Doubts remain about authenticity of account of Battle of the Alamo
By Barry Shlachter
Knight Ridder Newspapers
FORT WORTH, Texas - On the eve of an auction that could fetch $250,000
to $300,000 for a rare account of
the Battle of the Alamo, doubts about the manuscript's authenticity remain.
The auction has attracted widespread attention because the diary, purportedly
by a Mexican officer, contains a
myth-shattering revelation that Davy Crockett was captured, then summarily executed.
Attributed to Lt. Col. Jose Enrique de la Pena, who served in Gen. Antonio
Lopez de Santa Anna's army, the
684-page manuscript goes under the hammer Wednesday with bidders from around the country linked by
satellite. Butterfield & Butterfield auctioneers in San Francisco said they have received inquiries from Texas
institutions that want to keep the papers in the state.
The papers are owned by San Antonio resident Ruby Peace, 74.
California illustrator Joseph Musso, who has spent decades studying another
Alamo hero, Jim Bowie, Bowie
knives and Alamo history, said the document is a forgery, citing an analysis by handwriting expert Charles
Hamilton. The auctioneers had used Hamilton to authenticate another offered item, an 1832 Jim Bowie letter.
But Greg Shaw, who stressed that his firm stands behind the manuscript's
authenticity, disputed Musso's
assertion and suggested that someone might have forged the statement by Hamilton, who died two years ago.
"It's most ridiculous," Shaw said from Los Angeles. "... I just can't understand
what these people are up to. It's a
forgery of Charles Hamilton's signature, possibly. This is all conspiracy nonsense by amateurs who don't have
any training or ability."
Musso, who earns a living by illustrating movie story boards for Hollywood
studios, writes frequently on Bowie
and the Alamo. He found several errors about the battle in the latest edition of the Handbook of Texas, which its
editors later acknowledged. Various organizations including Butterfield & Butterfield have consulted with him on
Jim Bowie-related matters, Musso said.
Hamilton's statement attributed the Alamo diary forgery to John Laflin,
alias John Lafitte, who the expert profiled
in his book "Great Forgers and Famous Fakes," which was reprinted in 1996.
"We know Charles Hamilton never mentioned it to anybody and didn't refer
to it in a new edition of his book about
Lafitte," Shaw said.
Hamilton did not examine the actual document but a photocopy of a reproduction
contained in the 1975 English
translation, published by Texas A&M University Press, Shaw said.
"This was inappropriate," Shaw said. "No handwriting expert can authenticate
anything from a photocopy. You
have to examine the document."
Hamilton's statement said: "I certify that I have carefully examined the
document allegedly written by Jose
Enrique de la Pena, entitled 'Personal Narrative with Santa Anna in Texas,' and find that it is a forgery by John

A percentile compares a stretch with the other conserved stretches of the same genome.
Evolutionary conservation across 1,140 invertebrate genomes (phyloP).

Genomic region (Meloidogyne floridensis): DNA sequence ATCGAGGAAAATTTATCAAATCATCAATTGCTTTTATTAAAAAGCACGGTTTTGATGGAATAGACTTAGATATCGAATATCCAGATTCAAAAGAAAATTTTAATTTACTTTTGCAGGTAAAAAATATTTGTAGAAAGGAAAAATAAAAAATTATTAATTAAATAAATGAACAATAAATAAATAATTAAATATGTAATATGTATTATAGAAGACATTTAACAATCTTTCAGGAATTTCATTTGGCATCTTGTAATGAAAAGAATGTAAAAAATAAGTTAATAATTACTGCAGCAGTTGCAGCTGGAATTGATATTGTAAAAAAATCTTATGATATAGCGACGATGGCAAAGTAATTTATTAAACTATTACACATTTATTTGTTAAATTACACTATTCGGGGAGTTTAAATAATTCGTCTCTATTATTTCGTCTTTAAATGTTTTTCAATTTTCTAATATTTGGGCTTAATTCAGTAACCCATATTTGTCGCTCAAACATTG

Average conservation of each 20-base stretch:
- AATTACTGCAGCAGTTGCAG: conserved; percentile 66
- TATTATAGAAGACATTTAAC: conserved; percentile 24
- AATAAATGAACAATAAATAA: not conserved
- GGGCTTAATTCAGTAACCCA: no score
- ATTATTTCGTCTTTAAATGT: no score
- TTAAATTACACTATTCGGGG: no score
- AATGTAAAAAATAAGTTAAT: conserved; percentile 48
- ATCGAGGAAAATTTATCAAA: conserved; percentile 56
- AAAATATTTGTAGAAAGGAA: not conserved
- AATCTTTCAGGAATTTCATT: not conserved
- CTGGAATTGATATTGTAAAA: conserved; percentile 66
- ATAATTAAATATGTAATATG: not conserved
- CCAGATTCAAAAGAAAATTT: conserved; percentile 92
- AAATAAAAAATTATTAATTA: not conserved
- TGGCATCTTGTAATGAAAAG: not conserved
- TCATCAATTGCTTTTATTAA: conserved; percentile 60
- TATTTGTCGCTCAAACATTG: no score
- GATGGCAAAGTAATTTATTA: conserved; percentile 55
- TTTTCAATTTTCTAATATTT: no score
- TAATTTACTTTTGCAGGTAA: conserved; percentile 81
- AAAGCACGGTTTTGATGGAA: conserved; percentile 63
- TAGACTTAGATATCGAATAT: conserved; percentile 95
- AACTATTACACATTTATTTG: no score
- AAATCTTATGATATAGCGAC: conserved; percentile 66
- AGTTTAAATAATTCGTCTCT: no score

Laflin, alias John Laffite."
Although Shaw earlier insisted there was no need for a forensic examination,
he had the diary's paper tested
before he appeared on NBC's "Today" show last month. Tests showed the paper had been manufactured in
Portugal a decade before the 1836 battle. If ink had been applied this century, he said, there would have been
tell-tale "feathering" - ink spreading out as if on blotting paper.
Musso said Hamilton gave him an oral report for $250, then sent him a written
one calling the manuscript a
forgery for another $250. Musso faxed the signed certification and canceled checks that purportedly carry
Hamilton's signature to the Fort Worth Star-Telegram.
The diary triggered an uproar when the English translation appeared two
decades ago. Diehard Crockett
advocates denounced it as a 20th century forgery, an elaborate hoax that disputes their belief that the
coonskin-capped frontiersman went down fighting at the Alamo in March 1836.
But many academics accept it as a narrative penned or dictated by de la
Pena while he was jailed for backing
the wrong general-politician after the Texas War of Independence. Only one page is devoted to Crockett's
demise; the rest outline de la Pena's complaints about his superiors' incompetence and cruelty during the war.
Nothing was known of the diary until a Mexico City rare coin dealer published
a book based on it in 1955. The
Mexican military archives authenticated de la Pena's signature, Shaw said.
Peace's late husband, former state Democratic Party Chairman James Peace, bought the papers in 1974.
"I think the weight of evidence is on the side of authenticity," said Stephen
Hardin, a Victoria College historian and
author of the "Texas Iliad," which quotes the diary.
Hardin then cautioned: "I hope whoever gets it puts the document through
not just one test, but through a whole
battery of tests to prove its authenticity."
(c) 1998, Fort Worth Star-Telegram.